December 9, 2005
Sometimes I hate collecting news.
(1928-2005) died today, 9 December, at the age of 77. He was one
of the true greats of intelligently humorous sf, and a personal
hero too. Bob had been in the Intensive Care Unit at Vassar
Brothers Medical Centre (Poughkeepsie, NY) since undergoing
surgery for a brain aneurism on 10 November. He never really
recovered, and spent his final days in coma. Oh damn. (SFWA
David Lammy, UK Minister for Culture, may not know much
about Art but he knows what he doesn't like. His opening words
when presenting this year's Turner Prize (awarded to the DIY
conversion of an old shed by laborious stages into an old shed):
'I don't care who wins, as long as it's not Lord of the Rings.'
Brian Aldiss went to the movies: 'I feel compelled to
report that the SF Film Festival took place in Trieste in November
(23rd to 27th). Screenings in the new and sassy Cinecity. Among
the organisers, Daniele Terzoli. / Since I attended the original
festivals there in the sixties and seventies, together with such
luminaries as Kingsley Amis, Harry Harrison and Walter Ernsting,
they invited me back as a sort of totem -- a role I find
increasingly easy to perform. / Most enjoyable flick was a Russian
mocumentary, First on the Moon, shot in grainy b-&-w.
The pretty humorous concept was that a Soviet ship reached the
Moon successfully in the 1930's, unfortunately crashing in Chile
on its return, so that the whole thing was hushed up. Among fake
shots of the early USSR was one of the young Stalin proclaiming, "The
hallmark of the new Soviet Union will be gaiety".... The
satirical rogue who made this movie is one Aleksey Fedorchenko
(Russia 2005) Use your immense influence to get this neat little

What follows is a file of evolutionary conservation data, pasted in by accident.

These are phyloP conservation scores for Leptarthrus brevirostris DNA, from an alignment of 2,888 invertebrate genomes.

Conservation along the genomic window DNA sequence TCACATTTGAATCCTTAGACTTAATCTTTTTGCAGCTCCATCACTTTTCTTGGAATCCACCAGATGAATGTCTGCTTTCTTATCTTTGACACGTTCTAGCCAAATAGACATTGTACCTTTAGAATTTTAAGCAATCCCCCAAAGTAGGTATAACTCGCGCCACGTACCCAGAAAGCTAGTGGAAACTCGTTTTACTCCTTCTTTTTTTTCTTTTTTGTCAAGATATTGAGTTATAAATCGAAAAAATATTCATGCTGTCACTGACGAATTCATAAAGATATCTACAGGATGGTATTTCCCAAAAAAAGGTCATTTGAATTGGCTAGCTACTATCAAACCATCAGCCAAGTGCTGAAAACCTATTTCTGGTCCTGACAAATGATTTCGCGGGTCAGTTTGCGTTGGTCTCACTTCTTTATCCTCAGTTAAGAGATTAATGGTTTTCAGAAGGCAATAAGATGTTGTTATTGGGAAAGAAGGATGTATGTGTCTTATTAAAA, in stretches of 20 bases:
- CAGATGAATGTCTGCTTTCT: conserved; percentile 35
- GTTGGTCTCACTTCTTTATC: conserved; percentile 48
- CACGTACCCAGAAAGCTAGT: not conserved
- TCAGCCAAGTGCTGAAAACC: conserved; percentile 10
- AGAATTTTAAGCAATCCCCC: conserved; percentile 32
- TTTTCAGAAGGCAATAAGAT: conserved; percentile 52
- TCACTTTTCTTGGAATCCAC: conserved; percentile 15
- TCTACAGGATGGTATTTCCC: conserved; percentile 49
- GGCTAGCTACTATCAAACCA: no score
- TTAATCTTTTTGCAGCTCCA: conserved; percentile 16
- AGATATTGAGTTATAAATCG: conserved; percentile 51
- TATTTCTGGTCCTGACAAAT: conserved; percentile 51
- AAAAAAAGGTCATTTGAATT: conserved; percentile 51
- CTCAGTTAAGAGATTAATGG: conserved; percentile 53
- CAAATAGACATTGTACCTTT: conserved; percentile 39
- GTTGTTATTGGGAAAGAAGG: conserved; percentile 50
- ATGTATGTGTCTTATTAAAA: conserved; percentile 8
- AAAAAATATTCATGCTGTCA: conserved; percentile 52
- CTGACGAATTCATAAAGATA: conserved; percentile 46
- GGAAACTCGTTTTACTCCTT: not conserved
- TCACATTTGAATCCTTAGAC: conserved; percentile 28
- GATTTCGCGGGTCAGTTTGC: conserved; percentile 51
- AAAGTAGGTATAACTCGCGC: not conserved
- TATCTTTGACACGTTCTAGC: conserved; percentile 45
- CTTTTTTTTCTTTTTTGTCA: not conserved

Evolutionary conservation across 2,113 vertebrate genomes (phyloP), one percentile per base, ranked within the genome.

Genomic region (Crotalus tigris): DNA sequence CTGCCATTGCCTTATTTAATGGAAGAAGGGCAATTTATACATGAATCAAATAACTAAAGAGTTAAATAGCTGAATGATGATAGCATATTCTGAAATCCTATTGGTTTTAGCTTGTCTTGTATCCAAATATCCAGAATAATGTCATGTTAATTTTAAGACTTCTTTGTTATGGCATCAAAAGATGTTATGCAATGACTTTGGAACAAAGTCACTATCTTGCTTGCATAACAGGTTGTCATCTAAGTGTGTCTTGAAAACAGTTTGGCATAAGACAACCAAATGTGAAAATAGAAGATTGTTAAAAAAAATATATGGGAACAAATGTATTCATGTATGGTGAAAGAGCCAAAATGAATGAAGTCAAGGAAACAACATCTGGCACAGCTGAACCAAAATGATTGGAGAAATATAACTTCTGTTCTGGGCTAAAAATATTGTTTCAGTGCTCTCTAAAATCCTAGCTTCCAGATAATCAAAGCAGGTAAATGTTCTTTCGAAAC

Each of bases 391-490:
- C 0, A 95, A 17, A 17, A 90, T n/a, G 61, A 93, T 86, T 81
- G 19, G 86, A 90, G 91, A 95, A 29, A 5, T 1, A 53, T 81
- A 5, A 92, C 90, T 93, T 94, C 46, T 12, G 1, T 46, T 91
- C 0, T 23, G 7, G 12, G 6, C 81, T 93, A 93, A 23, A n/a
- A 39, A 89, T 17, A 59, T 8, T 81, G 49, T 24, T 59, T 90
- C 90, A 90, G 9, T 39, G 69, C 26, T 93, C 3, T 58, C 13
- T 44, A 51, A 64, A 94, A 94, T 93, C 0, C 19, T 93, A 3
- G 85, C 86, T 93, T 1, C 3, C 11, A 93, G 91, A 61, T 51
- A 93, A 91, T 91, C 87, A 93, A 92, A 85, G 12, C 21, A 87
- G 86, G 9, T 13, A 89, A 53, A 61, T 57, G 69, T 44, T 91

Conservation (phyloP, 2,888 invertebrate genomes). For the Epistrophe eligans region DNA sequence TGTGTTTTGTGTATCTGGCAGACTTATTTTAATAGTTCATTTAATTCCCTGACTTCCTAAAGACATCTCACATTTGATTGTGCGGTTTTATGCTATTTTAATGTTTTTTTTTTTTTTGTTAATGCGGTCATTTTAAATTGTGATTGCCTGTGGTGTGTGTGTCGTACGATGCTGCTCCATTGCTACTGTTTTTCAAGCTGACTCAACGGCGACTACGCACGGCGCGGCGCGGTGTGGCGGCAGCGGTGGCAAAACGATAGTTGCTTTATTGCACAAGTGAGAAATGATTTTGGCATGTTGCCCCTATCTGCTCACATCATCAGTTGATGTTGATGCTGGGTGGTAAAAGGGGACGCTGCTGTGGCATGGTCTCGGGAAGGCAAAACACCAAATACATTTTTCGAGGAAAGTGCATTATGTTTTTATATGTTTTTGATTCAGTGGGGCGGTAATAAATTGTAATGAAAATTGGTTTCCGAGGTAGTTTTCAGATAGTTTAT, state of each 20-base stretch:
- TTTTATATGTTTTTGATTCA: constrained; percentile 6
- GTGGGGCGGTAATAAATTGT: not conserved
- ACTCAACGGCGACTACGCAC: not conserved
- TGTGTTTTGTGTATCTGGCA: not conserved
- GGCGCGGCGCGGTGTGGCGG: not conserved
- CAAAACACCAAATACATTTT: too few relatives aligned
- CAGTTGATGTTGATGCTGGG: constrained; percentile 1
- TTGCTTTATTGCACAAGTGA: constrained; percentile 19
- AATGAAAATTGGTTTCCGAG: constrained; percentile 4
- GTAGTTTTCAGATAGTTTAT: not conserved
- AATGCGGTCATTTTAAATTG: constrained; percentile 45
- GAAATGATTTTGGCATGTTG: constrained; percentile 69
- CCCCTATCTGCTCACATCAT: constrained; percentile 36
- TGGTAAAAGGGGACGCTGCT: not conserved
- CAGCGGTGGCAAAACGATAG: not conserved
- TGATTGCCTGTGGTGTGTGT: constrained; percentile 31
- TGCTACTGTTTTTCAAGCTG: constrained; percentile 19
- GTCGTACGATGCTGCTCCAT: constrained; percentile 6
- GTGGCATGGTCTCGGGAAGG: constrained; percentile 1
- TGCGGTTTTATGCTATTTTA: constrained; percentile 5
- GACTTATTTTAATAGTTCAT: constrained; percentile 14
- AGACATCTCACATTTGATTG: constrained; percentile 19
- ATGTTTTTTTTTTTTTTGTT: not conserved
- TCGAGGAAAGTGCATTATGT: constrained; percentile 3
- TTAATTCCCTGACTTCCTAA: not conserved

trick shown in the UK. / Another mocumentary was Kevin Willmott's
C.S.A.: The Confederate States of America. The South wins
the civil war. Slavery still exists in 2004. So, another satirical
rogue. / The film that won the award was James Bai's Puzzlehead.
Another take on Frankenstein, the theme originated rather
more engagingly by Miss Mary What's-her-Name.'
R.I.P. Jack Colvin (1934-2005), US actor seen in
the TV series The Six Million Dollar Man,
The Bionic Woman and (as a regular character) The
Incredible Hulk, died on 1 December. He was 71.
Hooker (1950-2005), US writer and literary agent who
represented A.E. van Vogt and other sf authors, died on 24
November aged 54. (SFWA)
L. Strock (1918-2005), US producer and director who did early
TV work in the 1940s and directed such B-movies as
I Was a Teenage Frankenstein (1957), How to Make a
Monster (1958), and The Crawling Hand (1963), died on
30 November after a car accident. He was 87.
The Rich List. Forbes magazine produced a
somewhat idiosyncratic list of the
wealthiest characters in fiction. Taking it from the top:
Santa Claus allegedly has infinite wealth and Oliver 'Daddy'
Warbucks from Little Orphan Annie is asssessed at $27.3
billion. Lesser lights: Richie Rich, Lex Luthor, C. Montgomery
Burns, Scrooge McDuck, Jed Clampett, Bruce Wayne, Thurston Howell
III, Willy Wonka, Arthur Bach, Ebenezer Scrooge, Lara Croft,
Cruella De Vil, and finally Lucius Malfoy ($900 million, though I
see no evidence for this in the Harry Potter books). H'mm. Where's
Cordwainer Smith's Rod McBan, who bought Old Earth? Or the chap in
Wells's The Sleeper Awakes, who owns the world after
snoozing through 200 years of compound interest? Or even the Count
of Monte Cristo? Of course, the Totally Rich of John Brunner's
story will have paid Forbes well to keep their names
Priest on Michael Coney (Guardian obit)
versus the Net.
imitates Langford novel.
Thog's Masterclass. Dept of Nose Noises. 'But
the younger man had a nose for trouble which Acevedo had learned
to trust, or at least listen very carefully to.' (David Weber,
'Ms. Midshipwoman Harrington' in Changer of Worlds, 2001)
'He whispered under his nose.' (Greg Vilk, Golem, 2005)
Langford is an author and a gentleman. His newsletter,
is the essential SF-insider sourcebook of wit and incongruity. His
most recent books are The
SEX Column and other misprints, collecting ten years of
columns and essays for SFX magazine; Different
Kinds of Darkness, a new short-story collection of
horror, SF, and fantasy; Up
Through an Empty House of Stars: Reviews and Essays 1980-2002,
100 pieces of Langfordian genre commentary; and He
Do the Time Police in Different Voices, a short-story
collection that brings together all of Dave's SF parodies and
pastiches. (This is a scary thought. Are you ready to laugh that
Dave lives in Reading, England with his wife Hazel, 25,000
books, and a couple of dozen Hugo awards. He continues to add
books and Hugos.